They employ a "triple extortion" tactic, not only encrypting data and threatening to leak it but also offering to launch Denial-of-Service (DoS) attacks against the victim. This overwhelms a website, server, or network with excessive traffic, making it unavailable, further amplifying pressure and potential damage. The hacker group is one of the most well-known ransomware gangs as it operates a public data leak site that further pressures victims to pay ransom demands. As of February 2024, the US government is offering up to $10 million in rewards for leads that could identify Blackcat gang leaders. The hacker group’s most recent cyber attack impacted thousands of pharmacies across the US after the gang claimed responsibility for a cyber attack on the health tech firm Change Healthcare.

CLOP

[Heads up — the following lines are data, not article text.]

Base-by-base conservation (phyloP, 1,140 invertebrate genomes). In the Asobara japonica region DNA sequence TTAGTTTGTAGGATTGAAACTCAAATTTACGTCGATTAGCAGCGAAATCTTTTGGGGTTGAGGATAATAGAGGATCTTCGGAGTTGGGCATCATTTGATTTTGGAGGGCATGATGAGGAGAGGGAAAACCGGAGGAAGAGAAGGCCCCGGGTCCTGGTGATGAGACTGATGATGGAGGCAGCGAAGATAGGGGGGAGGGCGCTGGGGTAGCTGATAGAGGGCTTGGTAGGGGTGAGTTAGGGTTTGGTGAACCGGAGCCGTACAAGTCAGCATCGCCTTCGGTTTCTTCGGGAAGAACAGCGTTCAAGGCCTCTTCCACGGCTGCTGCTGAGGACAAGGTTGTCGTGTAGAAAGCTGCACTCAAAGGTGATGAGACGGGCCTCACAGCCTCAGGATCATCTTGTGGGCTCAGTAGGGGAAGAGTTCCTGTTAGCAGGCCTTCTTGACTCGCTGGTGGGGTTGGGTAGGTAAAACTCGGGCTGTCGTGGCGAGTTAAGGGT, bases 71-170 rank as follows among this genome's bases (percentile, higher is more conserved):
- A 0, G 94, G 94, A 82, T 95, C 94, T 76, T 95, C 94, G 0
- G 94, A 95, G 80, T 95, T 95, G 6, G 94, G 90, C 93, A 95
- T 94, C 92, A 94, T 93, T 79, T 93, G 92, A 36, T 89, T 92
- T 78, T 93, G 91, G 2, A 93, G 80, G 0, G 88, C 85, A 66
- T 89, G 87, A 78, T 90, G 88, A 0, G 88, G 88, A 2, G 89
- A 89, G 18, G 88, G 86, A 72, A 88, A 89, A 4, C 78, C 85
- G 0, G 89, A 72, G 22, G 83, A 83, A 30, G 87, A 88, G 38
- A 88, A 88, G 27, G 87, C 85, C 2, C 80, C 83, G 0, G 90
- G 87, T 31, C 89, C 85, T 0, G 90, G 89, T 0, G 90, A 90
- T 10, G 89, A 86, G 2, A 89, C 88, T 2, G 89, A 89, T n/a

CLOP, also known as CL0P, is a ransomware gang that has been prominent since 2019. It utilizes both traditional data encryption and "encryption-less" extortion, often targeting universities and employing advanced techniques to evade detection. Clop is most famous for its exploit of a critical vulnerability in Progress Software's MOVEit – a widely used managed file transfer (MFT) platform. The attack impacted over 2,700 organizations and 62 million individuals worldwide Based on the number of confirmed organizations affected, the cost of the MOVEit incident stands at around $9.9 million. However, considering not all victims have reported the number of individuals impacted, the potential cost could continue to rise to as much as $65 million.